3. Hi Diane - I think that the main buildings can be preserved but I guess that many will deteriorate with time and disappear ... no accommodation at Kolmanskop itself but Luderitz is only 4 km away ...

    ... yeah, it makes me realize that our 80 - 100 years of life is just a flash in the pan ...

  4. You continue to enchant me with your photos & your writing!

    1. Thanks Fran - most of the writing was stolen from the websites I referenced ... :)

    2. Maybe today, but not always. AND, your photos are always wonderful!!!

  5. It's amazing what the sand can do and how much it moves. (hoping I fixed my comment issue)

    1. It seems ok now Jackie - yes, and the sand moves so quickly - close to Luderitz one often sees heavy equipment clearing the sand off the main road when the wind blows strongly ...

  6. Someone came to my camera club a couple of years ago with his pictures of Namibia, and we saw some terrific images of bleak yet beautiful desert with the obligatory dried up tree in the middle... and this village buried in sand. They must have been mainly arty farty pictures because I never forget an image, and I only recognise a few of yours - they were all close-ups of sections of house engulfed in sand. Your pictures show the context, and what the whole building looked like. It's really spooky. I recognise the last Mine Manager's house though. It looks as if it was one of the ones that got restored - it's suspiciously nice looking! That post was a treat.

    1. Thanks Caroline - yes, the Manager's house has been restored and it stands alone in the desert, apart from the other buildings ... I've noticed that in most photos of Namibia and the desert that I've seen, the photographers either darken their images or use some kind of filters - the effects are very beautiful but they're unrealistic ...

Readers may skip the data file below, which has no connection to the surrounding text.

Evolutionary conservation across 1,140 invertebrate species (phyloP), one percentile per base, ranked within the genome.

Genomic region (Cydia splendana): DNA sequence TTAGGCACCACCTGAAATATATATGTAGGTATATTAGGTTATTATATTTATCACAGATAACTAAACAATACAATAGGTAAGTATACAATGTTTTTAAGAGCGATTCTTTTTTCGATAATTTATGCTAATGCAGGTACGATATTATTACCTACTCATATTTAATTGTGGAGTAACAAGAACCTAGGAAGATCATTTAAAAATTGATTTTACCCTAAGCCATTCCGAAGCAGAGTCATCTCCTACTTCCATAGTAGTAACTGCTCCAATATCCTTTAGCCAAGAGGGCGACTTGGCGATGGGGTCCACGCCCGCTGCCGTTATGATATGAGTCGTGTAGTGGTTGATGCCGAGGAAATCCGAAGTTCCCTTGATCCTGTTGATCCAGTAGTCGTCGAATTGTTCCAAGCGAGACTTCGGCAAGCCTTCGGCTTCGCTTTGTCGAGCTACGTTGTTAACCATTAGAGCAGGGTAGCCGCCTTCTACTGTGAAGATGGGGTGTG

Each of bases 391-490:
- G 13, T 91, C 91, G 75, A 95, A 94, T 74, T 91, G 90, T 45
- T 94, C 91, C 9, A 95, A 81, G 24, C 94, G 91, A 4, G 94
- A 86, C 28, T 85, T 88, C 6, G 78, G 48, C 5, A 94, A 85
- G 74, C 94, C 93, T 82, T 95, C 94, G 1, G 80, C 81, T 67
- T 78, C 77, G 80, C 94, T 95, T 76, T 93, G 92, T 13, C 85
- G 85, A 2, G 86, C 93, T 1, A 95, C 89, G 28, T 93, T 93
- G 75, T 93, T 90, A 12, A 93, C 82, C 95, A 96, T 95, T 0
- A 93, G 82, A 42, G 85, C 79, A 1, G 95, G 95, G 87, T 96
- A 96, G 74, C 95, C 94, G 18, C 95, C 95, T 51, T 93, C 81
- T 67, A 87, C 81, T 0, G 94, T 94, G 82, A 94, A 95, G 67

7. any ghosts in this ghost town?
    Great pictures and thanks for researching the story.
    Have you seen the movie "Blood Diamond"? I very sure it's about a country further north up the coast but it's still Africa. I thought that was an excellent movie.

    1. Hehe Bill, there are probably spooks there but I wasn't feeling sensitive to them at the time ...

      I've heard of "Blood Diamonds" the movie but haven't seen it - I think it was supposedly depicting a country in north Africa ...

      ... but Namibia has it's own share of "diamond smuggling' stories.

  8. Hi Graham, I quickly linked to you via my brother (Phillip, of Drakensview) blog. I've had such bad Internet connection and am in the city of Dar es Salaam this weekend so making hay while the sun shines. It was SO good to see this post. I visited Kolmanskop when I lived in Oranjemund and used to fly with the GM's plane to work in Luderitz once every three months. These images brought back so many memories of my life on the diamond mines and also of these people who lived here. Amazing photography as usual. I hope you're keeping well. Blessings, Jo

    1. Thanks Jo - I'm well and I hope that you and Grant are too ...

      ... glad you enjoyed the memories ... :)

      Have a safe journey home.

  9. Hi Graham, this post makes me think of how many dreams lost. How was the sand Graham? Was it easy to walk on? Some areas look like the sand is really soft, but the one inside the room looks like it has been hardened.

  10. Hey Fazlisa - yes, I think many made fortunes here beyond their wildest dreams ...

    Actually, when the pics were taken it was a rare "rainy" period in the Desert, it was overcast and there were no Shadows ... the sand was damp and firm ... not the dry sand inside though that was soft ...